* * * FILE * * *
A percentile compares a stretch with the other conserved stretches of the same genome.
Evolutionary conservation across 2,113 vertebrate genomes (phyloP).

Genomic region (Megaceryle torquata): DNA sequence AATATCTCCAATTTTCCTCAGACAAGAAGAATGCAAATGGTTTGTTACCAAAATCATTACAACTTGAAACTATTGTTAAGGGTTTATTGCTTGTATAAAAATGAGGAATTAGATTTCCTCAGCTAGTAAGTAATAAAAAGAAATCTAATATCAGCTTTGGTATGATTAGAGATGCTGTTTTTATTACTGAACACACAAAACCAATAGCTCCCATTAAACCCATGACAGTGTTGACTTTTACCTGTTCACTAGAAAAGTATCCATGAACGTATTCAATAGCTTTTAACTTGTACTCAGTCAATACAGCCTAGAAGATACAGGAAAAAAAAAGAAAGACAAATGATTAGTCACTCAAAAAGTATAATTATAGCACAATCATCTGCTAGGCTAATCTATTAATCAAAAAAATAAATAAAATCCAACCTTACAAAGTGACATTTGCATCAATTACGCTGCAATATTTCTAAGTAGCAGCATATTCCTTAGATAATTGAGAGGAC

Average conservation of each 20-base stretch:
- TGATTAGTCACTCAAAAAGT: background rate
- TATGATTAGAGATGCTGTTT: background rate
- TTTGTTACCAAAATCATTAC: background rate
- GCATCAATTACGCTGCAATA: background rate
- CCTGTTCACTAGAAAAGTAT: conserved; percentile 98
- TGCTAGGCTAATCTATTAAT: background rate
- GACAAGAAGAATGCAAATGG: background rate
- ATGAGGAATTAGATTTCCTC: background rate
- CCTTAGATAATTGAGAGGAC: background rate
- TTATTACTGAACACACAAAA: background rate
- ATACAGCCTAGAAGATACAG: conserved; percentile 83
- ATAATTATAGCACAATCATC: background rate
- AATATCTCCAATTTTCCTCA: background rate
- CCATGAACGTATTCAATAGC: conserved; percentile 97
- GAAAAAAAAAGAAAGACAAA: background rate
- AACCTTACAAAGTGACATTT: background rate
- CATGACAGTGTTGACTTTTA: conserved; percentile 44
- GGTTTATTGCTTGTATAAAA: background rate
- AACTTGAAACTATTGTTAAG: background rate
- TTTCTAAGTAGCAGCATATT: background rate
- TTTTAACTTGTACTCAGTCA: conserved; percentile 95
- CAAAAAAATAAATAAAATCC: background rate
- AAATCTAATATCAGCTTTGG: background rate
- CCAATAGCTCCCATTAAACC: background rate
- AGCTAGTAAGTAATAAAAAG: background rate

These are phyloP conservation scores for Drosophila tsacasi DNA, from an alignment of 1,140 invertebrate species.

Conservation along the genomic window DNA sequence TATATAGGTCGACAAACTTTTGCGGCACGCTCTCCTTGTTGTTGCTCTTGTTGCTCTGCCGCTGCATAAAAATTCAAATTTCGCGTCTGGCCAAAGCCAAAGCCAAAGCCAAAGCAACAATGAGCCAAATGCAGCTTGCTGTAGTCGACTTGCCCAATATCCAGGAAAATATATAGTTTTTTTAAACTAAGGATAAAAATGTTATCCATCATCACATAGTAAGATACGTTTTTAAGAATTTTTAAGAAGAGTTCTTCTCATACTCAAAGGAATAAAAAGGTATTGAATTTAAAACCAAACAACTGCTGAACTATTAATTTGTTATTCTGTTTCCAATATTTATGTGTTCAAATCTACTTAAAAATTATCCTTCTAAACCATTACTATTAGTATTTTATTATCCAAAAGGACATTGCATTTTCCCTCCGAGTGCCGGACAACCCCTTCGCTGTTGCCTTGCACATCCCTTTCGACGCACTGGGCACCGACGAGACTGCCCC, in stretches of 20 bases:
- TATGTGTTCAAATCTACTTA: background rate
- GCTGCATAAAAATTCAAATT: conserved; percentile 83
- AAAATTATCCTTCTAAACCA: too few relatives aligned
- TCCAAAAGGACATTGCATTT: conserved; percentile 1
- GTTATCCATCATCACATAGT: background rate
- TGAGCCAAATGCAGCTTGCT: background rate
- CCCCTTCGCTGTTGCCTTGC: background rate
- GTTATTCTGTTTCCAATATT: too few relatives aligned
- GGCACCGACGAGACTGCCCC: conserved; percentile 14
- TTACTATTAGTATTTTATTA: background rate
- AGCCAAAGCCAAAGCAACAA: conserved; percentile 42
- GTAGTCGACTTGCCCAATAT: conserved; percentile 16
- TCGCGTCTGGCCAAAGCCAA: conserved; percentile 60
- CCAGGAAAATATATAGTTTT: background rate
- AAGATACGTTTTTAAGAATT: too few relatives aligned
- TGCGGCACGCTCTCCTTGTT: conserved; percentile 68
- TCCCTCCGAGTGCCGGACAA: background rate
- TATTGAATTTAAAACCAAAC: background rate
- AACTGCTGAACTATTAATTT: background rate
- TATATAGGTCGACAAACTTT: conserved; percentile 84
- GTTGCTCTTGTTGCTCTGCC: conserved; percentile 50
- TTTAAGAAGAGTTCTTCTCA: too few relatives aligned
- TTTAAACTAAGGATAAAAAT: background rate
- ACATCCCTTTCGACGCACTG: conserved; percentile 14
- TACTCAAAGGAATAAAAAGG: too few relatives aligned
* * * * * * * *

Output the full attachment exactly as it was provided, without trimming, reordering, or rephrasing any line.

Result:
A percentile compares a stretch with the other conserved stretches of the same genome.
Evolutionary conservation across 2,113 vertebrate genomes (phyloP).

Genomic region (Megaceryle torquata): DNA sequence AATATCTCCAATTTTCCTCAGACAAGAAGAATGCAAATGGTTTGTTACCAAAATCATTACAACTTGAAACTATTGTTAAGGGTTTATTGCTTGTATAAAAATGAGGAATTAGATTTCCTCAGCTAGTAAGTAATAAAAAGAAATCTAATATCAGCTTTGGTATGATTAGAGATGCTGTTTTTATTACTGAACACACAAAACCAATAGCTCCCATTAAACCCATGACAGTGTTGACTTTTACCTGTTCACTAGAAAAGTATCCATGAACGTATTCAATAGCTTTTAACTTGTACTCAGTCAATACAGCCTAGAAGATACAGGAAAAAAAAAGAAAGACAAATGATTAGTCACTCAAAAAGTATAATTATAGCACAATCATCTGCTAGGCTAATCTATTAATCAAAAAAATAAATAAAATCCAACCTTACAAAGTGACATTTGCATCAATTACGCTGCAATATTTCTAAGTAGCAGCATATTCCTTAGATAATTGAGAGGAC

Average conservation of each 20-base stretch:
- TGATTAGTCACTCAAAAAGT: background rate
- TATGATTAGAGATGCTGTTT: background rate
- TTTGTTACCAAAATCATTAC: background rate
- GCATCAATTACGCTGCAATA: background rate
- CCTGTTCACTAGAAAAGTAT: conserved; percentile 98
- TGCTAGGCTAATCTATTAAT: background rate
- GACAAGAAGAATGCAAATGG: background rate
- ATGAGGAATTAGATTTCCTC: background rate
- CCTTAGATAATTGAGAGGAC: background rate
- TTATTACTGAACACACAAAA: background rate
- ATACAGCCTAGAAGATACAG: conserved; percentile 83
- ATAATTATAGCACAATCATC: background rate
- AATATCTCCAATTTTCCTCA: background rate
- CCATGAACGTATTCAATAGC: conserved; percentile 97
- GAAAAAAAAAGAAAGACAAA: background rate
- AACCTTACAAAGTGACATTT: background rate
- CATGACAGTGTTGACTTTTA: conserved; percentile 44
- GGTTTATTGCTTGTATAAAA: background rate
- AACTTGAAACTATTGTTAAG: background rate
- TTTCTAAGTAGCAGCATATT: background rate
- TTTTAACTTGTACTCAGTCA: conserved; percentile 95
- CAAAAAAATAAATAAAATCC: background rate
- AAATCTAATATCAGCTTTGG: background rate
- CCAATAGCTCCCATTAAACC: background rate
- AGCTAGTAAGTAATAAAAAG: background rate

These are phyloP conservation scores for Drosophila tsacasi DNA, from an alignment of 1,140 invertebrate species.

Conservation along the genomic window DNA sequence TATATAGGTCGACAAACTTTTGCGGCACGCTCTCCTTGTTGTTGCTCTTGTTGCTCTGCCGCTGCATAAAAATTCAAATTTCGCGTCTGGCCAAAGCCAAAGCCAAAGCCAAAGCAACAATGAGCCAAATGCAGCTTGCTGTAGTCGACTTGCCCAATATCCAGGAAAATATATAGTTTTTTTAAACTAAGGATAAAAATGTTATCCATCATCACATAGTAAGATACGTTTTTAAGAATTTTTAAGAAGAGTTCTTCTCATACTCAAAGGAATAAAAAGGTATTGAATTTAAAACCAAACAACTGCTGAACTATTAATTTGTTATTCTGTTTCCAATATTTATGTGTTCAAATCTACTTAAAAATTATCCTTCTAAACCATTACTATTAGTATTTTATTATCCAAAAGGACATTGCATTTTCCCTCCGAGTGCCGGACAACCCCTTCGCTGTTGCCTTGCACATCCCTTTCGACGCACTGGGCACCGACGAGACTGCCCC, in stretches of 20 bases:
- TATGTGTTCAAATCTACTTA: background rate
- GCTGCATAAAAATTCAAATT: conserved; percentile 83
- AAAATTATCCTTCTAAACCA: too few relatives aligned
- TCCAAAAGGACATTGCATTT: conserved; percentile 1
- GTTATCCATCATCACATAGT: background rate
- TGAGCCAAATGCAGCTTGCT: background rate
- CCCCTTCGCTGTTGCCTTGC: background rate
- GTTATTCTGTTTCCAATATT: too few relatives aligned
- GGCACCGACGAGACTGCCCC: conserved; percentile 14
- TTACTATTAGTATTTTATTA: background rate
- AGCCAAAGCCAAAGCAACAA: conserved; percentile 42
- GTAGTCGACTTGCCCAATAT: conserved; percentile 16
- TCGCGTCTGGCCAAAGCCAA: conserved; percentile 60
- CCAGGAAAATATATAGTTTT: background rate
- AAGATACGTTTTTAAGAATT: too few relatives aligned
- TGCGGCACGCTCTCCTTGTT: conserved; percentile 68
- TCCCTCCGAGTGCCGGACAA: background rate
- TATTGAATTTAAAACCAAAC: background rate
- AACTGCTGAACTATTAATTT: background rate
- TATATAGGTCGACAAACTTT: conserved; percentile 84
- GTTGCTCTTGTTGCTCTGCC: conserved; percentile 50
- TTTAAGAAGAGTTCTTCTCA: too few relatives aligned
- TTTAAACTAAGGATAAAAAT: background rate
- ACATCCCTTTCGACGCACTG: conserved; percentile 14
- TACTCAAAGGAATAAAAAGG: too few relatives aligned